Confused Between Electronic Boost Bypass Valve And Blow Off Valve?

Turbocharged vehicles are becoming increasingly common. A smaller turbocharged engine is not only more powerful, but it also allows for more tuning options. We sometimes see people on forums who are unsure what a bypass valve (BPV) is and how it differs from a blow-off valve (BOV).

What Is A Blow Off Valve/ Electronic Boost Bypass Valve?

When forced induction is used in an engine, a way to release the pressurized air when the throttle body is closed is needed. When the throttle body closes and there isn’t a way for the air to exit, pressure will build up and push air into the turbocharger in the wrong direction. This problem has the potential to completely kill your engine, turbocharger, and other components.

A Blow Off Valve/electronic boost bypass valve solves this problem by allowing pressurized air to escape from the inlet tubing while simultaneously measuring the manifold pressure. The relative manifold pressure decreases below atmospheric pressure when the throttle body closes. The valve opens when the pressure drops, allowing the excess pressure to escape. It helps the valve to sense when the pressure changes and become operational by piping manifold pressure to it.

Blow Off Valve

If the vehicle has a manual transmission, this can be very annoying in between gears, particularly on a racetrack or canyon road where throttle modulation is needed.

If a BOV releases all of the remaining pressure into the atmosphere, boost pressure must be reset to zero. When you’re changing and you’re experiencing turbocharger lag in every gear, this can be extremely frustrating.

Since they normally don’t have anywhere to recirculate the air, racing applications will vent it completely to the atmosphere. They also don’t need to recirculate the air because they’re all speed-density calibrated, so metering the air back into the intake is unnecessary. It’s quick and easy to use this device.

Another issue with a BOV is that the air being vented was previously determined by a mass airflow sensor. Since the air is vented after it has been weighed, your car can run extremely rich during changes. This is why, in between moves, cars with forced induction will sometimes cough out black smoke. Fortunately, this is a problem that can be resolved with a little tweaking.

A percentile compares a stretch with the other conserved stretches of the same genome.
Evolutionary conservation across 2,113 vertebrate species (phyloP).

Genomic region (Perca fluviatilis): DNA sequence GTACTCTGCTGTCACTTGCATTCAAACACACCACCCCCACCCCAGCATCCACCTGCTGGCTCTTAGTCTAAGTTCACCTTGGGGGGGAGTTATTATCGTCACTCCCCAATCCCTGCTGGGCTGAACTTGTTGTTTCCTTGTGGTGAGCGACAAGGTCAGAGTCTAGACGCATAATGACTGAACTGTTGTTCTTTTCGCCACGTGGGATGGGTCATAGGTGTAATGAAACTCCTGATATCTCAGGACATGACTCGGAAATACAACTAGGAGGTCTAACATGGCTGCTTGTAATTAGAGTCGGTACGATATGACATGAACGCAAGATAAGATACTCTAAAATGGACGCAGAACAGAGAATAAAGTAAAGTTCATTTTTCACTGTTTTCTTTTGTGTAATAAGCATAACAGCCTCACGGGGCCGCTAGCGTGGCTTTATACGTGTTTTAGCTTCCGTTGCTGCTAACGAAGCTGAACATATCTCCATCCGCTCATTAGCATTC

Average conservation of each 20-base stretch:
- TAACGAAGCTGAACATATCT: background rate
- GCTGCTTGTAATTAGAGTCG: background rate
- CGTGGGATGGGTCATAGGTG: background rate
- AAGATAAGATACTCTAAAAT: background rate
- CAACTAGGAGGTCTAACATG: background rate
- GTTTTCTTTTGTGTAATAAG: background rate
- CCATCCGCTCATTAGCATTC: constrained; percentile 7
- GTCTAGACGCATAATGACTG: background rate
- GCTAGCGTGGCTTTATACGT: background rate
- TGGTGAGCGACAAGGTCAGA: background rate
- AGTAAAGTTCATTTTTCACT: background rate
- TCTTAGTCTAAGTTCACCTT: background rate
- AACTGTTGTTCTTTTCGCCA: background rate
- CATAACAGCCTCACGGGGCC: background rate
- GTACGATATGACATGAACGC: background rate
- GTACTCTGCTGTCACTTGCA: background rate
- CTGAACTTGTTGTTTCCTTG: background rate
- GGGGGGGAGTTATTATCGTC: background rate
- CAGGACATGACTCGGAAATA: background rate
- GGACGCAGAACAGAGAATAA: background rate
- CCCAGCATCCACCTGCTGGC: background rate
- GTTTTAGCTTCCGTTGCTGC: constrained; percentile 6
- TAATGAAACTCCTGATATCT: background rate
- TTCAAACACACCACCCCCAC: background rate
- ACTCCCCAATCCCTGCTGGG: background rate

Electronic Boost Bypass Valve

An electronic boost bypass valve differs from a blow-off valve in that it does not allow air to escape to the atmosphere. Instead, before the turbo or supercharger inlet, but after the airflow sensor, it recirculates the air back into the chamber. This design maintains a more consistent strain. Furthermore, by reintroducing air after the sensor, any tuning problems can be avoided.

A recirculation valve is typically a bypass valve. This ensures that the boost pressure you’re breathing is recirculated back into the airbox or elsewhere in the intake system. The bypass valve, on the other hand, isn’t perfect. The ability of this design to withstand high horsepower applications is a major concern.

Should You Upgrade From An Electronic Boost Bypass Valve To A Blow Off Valve?

You may be wondering if it’s worthwhile to upgrade from anelectronic boost bypass valve to a blow off valve.

An aftermarket electronic boost bypass valve can flow more air more reliably than the factory plastic bypass valve. There is no need to turn to a 100% vent-to-atmosphere blow-off valve before you upgrade from the factory turbocharger and begin to upgrade beyond the capabilities of a bypass valve.

When it comes to a car, it all comes down to horsepower and personal preference–or if you want to wake up the whole city on your way to Coffee. On a racing car, the solution is obvious–you can just consider a blow-off valve.


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